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THE SCENE Karali Pitzele grew up in New Paltz in the 1970s, moved to Brooklyn after college, and returned to her hometown full-time in 2019. “I moved back because I’m in love with this town,” Pitzele says. “Growing up, I always felt the strong sense of com munity, and I’m still friends with the people I knew then, which gives this amazing sense of continuity and cohesion,” she says. “And there’s always been this sense that the life of the community, from the sewers and sidewalks on up, is deeply and intelli gently cared for. The people in charge are thought ful, transparent, and inclusive. People really try to live their values here.”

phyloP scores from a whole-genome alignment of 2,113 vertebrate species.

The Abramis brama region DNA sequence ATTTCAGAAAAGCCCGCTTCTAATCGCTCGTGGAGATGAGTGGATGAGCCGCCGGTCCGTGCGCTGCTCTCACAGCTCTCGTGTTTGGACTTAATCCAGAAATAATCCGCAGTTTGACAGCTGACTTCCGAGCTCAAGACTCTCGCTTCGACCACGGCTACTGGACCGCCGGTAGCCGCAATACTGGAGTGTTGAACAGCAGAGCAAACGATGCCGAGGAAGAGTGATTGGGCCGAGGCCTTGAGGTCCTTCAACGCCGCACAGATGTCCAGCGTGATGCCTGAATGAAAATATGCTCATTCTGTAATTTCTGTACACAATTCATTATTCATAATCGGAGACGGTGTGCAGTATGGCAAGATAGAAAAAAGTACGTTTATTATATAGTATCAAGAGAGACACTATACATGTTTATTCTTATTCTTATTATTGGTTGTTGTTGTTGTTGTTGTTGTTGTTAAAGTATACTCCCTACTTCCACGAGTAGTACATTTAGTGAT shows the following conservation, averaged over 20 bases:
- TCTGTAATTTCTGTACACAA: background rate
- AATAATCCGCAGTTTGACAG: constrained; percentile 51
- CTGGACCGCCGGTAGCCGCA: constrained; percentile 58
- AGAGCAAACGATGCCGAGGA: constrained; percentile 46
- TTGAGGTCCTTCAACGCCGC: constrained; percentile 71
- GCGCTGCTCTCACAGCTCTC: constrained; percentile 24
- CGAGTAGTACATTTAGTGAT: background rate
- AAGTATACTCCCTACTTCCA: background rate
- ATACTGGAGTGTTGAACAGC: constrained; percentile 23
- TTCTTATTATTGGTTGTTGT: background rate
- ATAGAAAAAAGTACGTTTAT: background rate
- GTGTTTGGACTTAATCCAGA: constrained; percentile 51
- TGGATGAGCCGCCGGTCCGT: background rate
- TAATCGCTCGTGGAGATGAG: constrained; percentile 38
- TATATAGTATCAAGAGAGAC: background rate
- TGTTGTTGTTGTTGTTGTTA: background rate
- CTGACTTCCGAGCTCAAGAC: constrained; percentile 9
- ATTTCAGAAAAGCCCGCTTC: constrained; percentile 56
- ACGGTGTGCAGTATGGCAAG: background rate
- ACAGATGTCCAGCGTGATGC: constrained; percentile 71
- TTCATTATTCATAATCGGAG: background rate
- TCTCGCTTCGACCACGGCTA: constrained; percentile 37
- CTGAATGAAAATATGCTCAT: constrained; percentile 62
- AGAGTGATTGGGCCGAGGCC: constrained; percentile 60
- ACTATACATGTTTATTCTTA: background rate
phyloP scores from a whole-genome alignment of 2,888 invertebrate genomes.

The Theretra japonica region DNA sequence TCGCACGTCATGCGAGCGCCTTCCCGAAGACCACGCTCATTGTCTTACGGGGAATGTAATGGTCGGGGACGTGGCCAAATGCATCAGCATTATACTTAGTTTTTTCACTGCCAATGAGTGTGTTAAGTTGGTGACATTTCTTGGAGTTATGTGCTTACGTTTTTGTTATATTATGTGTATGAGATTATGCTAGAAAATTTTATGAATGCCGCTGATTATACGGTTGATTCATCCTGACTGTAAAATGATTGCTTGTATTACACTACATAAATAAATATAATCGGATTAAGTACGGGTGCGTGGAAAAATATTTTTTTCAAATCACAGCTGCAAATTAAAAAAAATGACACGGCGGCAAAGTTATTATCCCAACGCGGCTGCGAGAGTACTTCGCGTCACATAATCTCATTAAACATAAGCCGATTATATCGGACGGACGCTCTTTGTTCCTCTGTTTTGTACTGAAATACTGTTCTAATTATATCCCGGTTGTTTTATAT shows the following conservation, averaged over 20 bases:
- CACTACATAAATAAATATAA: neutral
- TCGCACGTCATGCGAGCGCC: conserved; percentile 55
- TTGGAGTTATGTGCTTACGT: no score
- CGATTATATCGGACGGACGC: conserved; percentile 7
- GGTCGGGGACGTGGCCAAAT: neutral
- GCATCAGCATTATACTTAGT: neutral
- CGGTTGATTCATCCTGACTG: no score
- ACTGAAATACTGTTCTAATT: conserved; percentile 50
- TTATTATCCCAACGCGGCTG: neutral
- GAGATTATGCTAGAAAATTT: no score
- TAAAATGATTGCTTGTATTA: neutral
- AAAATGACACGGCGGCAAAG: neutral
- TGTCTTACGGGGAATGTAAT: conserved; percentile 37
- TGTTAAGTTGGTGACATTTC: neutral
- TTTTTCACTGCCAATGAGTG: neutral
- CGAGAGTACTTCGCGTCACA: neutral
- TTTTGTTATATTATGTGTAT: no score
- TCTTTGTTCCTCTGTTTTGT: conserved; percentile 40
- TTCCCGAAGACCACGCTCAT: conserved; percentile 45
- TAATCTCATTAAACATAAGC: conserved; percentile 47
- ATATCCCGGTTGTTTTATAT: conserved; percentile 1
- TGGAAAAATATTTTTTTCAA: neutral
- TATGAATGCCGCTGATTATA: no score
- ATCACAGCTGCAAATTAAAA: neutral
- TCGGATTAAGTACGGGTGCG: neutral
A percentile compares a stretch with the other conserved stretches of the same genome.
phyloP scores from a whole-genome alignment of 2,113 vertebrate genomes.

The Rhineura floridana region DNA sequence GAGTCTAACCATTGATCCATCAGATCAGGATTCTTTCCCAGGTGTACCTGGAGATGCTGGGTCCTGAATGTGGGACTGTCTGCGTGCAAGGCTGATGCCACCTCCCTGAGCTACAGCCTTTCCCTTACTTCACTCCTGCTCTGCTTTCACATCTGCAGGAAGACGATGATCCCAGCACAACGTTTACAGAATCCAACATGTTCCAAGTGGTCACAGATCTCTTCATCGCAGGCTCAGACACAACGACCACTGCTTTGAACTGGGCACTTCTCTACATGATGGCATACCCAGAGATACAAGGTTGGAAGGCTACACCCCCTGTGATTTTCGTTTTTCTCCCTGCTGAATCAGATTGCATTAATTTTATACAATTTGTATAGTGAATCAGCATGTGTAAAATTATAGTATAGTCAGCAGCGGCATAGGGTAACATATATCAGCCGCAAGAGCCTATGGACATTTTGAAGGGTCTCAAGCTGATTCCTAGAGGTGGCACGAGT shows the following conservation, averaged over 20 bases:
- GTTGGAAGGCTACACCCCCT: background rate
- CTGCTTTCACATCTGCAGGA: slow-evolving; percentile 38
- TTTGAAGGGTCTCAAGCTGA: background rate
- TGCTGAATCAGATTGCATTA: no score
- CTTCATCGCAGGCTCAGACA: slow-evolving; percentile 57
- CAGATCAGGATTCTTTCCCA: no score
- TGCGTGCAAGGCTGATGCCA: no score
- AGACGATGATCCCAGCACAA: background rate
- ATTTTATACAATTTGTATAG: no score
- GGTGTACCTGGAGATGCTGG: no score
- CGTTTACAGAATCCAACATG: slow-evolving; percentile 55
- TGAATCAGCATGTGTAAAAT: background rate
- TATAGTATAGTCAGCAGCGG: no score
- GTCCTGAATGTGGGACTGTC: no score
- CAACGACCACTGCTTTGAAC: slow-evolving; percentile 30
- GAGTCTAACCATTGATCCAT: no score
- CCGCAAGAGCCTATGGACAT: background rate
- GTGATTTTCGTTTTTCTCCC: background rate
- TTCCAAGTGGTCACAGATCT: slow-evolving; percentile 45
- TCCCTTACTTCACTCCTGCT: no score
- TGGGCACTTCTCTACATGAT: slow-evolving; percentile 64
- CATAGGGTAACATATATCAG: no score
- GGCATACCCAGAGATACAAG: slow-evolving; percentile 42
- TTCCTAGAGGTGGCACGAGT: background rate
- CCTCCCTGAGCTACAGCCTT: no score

POINTS OF INTEREST: Mohonk Mountain House, Mohonk Preserve, Minnewaska State Park Preserve, Water Street Market, Denizen Theatre, SUNY New Paltz, Historic Huguenot Street, Shawangunk Ridge, Dorsky Museum of Art, Mark Gruber Gallery, D. M. Weil Gallery, John R. Kirk Planetarium, Imperial Guitar & Soundworks, Living Seed Yoga & Holistic Health Center, Integrative Healing Arts, Coppersea Distillers, Shawangunk Wine Trail, Tuthilltown Distilling, New Paltz Rock Yoga, Twin Star Orchards/Brooklyn Cider House, Lagusta’s Luscious, Hokkaido, The Bakery, Rocking Horse Ranch, Dressel Farms, Wallkill View Farms, Wright’s Farms, Nyquist-Harcourt Wildlife Sanctuary, Bicycle Depot, Handmade & More, Bacchus, P&Gs, Snug Harbor Bar and Grill, Garvin’s Gastropub, New Paltz Golf Course, Fuschia Tiki Bar, Schatzi’s Pub, A Tavola Trattoria, Main Course Catering, Huckleberry, Wallkill Valley Rail Trail.

NEAREST HOSPITAL: Vassar Brothers Medical Center is 12 miles away in Poughkeepsie; HealthAlliance Hospital is 14 miles away in Kingston.